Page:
Gambles Hill

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Gambles Hill
Neighborhood of Richmond
The Ethyl Corporation Building, built in 1958, is an iconic structure in Gambles Hill.
The Ethyl Corporation Building, built in 1958, is an iconic structure in Gambles Hill.
Coordinates: 37°32′13″N 77°26′43″W / 37.53694°N 77.44528°W / 37.53694; -77.44528Coordinates: 37°32′13″N 77°26′43″W / 37.53694°N 77.44528°W / 37.53694; -77.44528
Country United States
State Virginia
City Richmond
Settled 1760
Time zone Eastern Daylight Time (UTC−04:00)
 • Summer (DST) Eastern Standard Time (UTC−05:00)
ZIP code 23230
Area code(s) 804
ISO 3166 code 1

Gambles Hill is a neighborhood near Downtown Richmond, Virginia. The neighborhood contains the Virginia War Monument, Historic Tredegar, Brown's Island and the WestRock Corporation.

History[edit]

Modern day Gambles Hill was first occupied by William Byrd III in 1760, where he built his estate atop what is now Gambles Hill. Nine acres of his estate was donated to Gambles Hill Park, which became one of the first public parks in Richmond. In 1800, John Harvie commissioned the construction of a house atop a hill overlooking the James River. Robert Gamble subsequently purchased the property from Harvie, alluding to the community's present day name. As part of the City Beautiful Movement, many of the homes in the neighborhood were destroyed to make way for public parks and gardens between Gamble's estate and the James River, and so that there was a view of the river from the mansion. In 1854 architect William Pratt constructed a castle among other houses atop Gambles Hill, which became known as Pratt's Castle.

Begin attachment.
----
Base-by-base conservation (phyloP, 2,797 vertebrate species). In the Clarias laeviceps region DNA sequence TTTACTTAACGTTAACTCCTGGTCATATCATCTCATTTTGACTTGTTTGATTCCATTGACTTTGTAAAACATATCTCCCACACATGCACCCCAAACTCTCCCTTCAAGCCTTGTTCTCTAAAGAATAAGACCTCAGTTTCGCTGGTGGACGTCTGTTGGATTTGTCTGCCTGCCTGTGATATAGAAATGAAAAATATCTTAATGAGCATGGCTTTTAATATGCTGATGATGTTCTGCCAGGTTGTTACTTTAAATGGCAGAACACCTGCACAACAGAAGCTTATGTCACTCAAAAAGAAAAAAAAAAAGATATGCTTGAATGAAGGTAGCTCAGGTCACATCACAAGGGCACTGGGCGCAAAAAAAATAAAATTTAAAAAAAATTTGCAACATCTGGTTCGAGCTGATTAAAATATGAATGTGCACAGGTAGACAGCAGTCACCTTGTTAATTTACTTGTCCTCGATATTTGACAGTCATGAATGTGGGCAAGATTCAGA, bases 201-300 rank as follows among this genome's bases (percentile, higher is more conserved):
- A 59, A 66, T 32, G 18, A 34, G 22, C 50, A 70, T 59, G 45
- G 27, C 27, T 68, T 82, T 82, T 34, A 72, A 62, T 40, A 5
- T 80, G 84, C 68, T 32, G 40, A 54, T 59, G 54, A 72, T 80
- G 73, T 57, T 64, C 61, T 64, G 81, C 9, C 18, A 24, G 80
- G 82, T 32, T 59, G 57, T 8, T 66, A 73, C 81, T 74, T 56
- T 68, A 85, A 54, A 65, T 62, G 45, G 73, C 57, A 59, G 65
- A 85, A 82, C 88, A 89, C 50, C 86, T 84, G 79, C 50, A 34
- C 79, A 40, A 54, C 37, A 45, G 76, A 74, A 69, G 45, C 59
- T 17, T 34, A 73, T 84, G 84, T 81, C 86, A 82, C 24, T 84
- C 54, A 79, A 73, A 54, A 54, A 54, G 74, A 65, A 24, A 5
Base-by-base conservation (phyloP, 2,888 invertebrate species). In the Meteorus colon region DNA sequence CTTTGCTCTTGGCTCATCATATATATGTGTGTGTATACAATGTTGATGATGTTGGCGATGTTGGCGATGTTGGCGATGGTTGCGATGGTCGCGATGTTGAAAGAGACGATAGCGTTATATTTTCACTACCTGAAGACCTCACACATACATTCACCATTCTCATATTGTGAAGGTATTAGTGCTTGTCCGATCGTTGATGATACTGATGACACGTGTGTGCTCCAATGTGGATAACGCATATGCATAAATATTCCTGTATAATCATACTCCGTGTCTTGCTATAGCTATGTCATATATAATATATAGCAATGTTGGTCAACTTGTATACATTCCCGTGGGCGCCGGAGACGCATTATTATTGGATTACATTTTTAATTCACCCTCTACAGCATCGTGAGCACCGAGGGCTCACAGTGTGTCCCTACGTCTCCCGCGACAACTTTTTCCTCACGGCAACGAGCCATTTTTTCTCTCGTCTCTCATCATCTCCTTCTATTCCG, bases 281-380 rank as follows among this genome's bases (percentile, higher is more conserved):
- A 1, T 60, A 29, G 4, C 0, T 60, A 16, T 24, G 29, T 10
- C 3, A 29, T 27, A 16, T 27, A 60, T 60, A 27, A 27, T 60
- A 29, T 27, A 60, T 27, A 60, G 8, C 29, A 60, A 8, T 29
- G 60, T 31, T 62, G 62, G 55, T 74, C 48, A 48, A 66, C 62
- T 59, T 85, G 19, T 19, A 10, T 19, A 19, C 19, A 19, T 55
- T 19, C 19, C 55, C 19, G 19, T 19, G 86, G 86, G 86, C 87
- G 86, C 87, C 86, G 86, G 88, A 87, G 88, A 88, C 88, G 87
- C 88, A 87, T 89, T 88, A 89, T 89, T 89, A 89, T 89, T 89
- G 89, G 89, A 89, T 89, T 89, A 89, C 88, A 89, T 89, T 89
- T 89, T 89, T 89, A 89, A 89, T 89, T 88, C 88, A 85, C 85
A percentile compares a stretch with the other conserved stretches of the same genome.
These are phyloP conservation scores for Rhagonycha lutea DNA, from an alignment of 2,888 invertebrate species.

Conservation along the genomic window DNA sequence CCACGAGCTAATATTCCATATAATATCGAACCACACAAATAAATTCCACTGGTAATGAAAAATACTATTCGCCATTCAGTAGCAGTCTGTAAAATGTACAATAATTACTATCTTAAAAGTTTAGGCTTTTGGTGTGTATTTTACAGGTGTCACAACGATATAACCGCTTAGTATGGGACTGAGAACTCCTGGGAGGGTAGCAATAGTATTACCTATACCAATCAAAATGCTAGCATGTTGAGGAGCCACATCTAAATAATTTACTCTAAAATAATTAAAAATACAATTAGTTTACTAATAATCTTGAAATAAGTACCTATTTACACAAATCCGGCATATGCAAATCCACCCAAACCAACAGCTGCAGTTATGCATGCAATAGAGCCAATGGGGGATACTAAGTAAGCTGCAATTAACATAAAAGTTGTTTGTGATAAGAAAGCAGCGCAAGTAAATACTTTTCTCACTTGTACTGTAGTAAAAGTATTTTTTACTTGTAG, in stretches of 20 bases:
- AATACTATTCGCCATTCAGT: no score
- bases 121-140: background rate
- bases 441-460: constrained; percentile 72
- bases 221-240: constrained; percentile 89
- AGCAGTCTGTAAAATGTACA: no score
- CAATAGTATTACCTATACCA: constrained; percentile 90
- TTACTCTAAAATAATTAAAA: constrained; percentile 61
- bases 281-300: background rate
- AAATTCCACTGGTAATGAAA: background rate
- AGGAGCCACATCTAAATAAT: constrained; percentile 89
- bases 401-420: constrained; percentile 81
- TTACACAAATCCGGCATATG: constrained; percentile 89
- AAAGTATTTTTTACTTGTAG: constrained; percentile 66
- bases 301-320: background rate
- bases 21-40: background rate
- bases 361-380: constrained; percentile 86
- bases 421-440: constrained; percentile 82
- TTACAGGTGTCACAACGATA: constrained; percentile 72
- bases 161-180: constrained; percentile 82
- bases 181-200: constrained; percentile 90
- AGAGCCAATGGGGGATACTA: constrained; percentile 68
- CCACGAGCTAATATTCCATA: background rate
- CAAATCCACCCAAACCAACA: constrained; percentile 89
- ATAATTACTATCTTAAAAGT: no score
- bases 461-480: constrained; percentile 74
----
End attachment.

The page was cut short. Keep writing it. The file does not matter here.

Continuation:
Nearly a century later, in 1957, the Ethyl Corporation purchased six acres of property atop Gambles Hill, including Pratt's Castle. Pratt's Castle was ultimately destroyed and replaced with the Ethyl Corporation Building, a Classical Revival structure designed by Carneal and Johnston architects, and a landscape by Charles Gillette. Alluding to the history of the neighborhood the Ethyl Corporation wanted to the complex to be a campus with various landscape architecture elements. Landscape architecture Gillette designed an open lawn lined with crape myrtles and a buffer of perimeter shrubs. To the rear of the building, Gillette installed a rectilinear garden with symmetrical parterres lined by oaks, magnolias, and brick walks. The structure still stands today and takes up a majority of the neighborhood. Several empty fields around the property remain open, where old neighborhoods were demolished.[1]

See also[edit]

References[edit]

  1. ^ "Gambles Hill Park". Cultural Landscape Foundation. Retrieved 16 April 2016. 

External links[edit]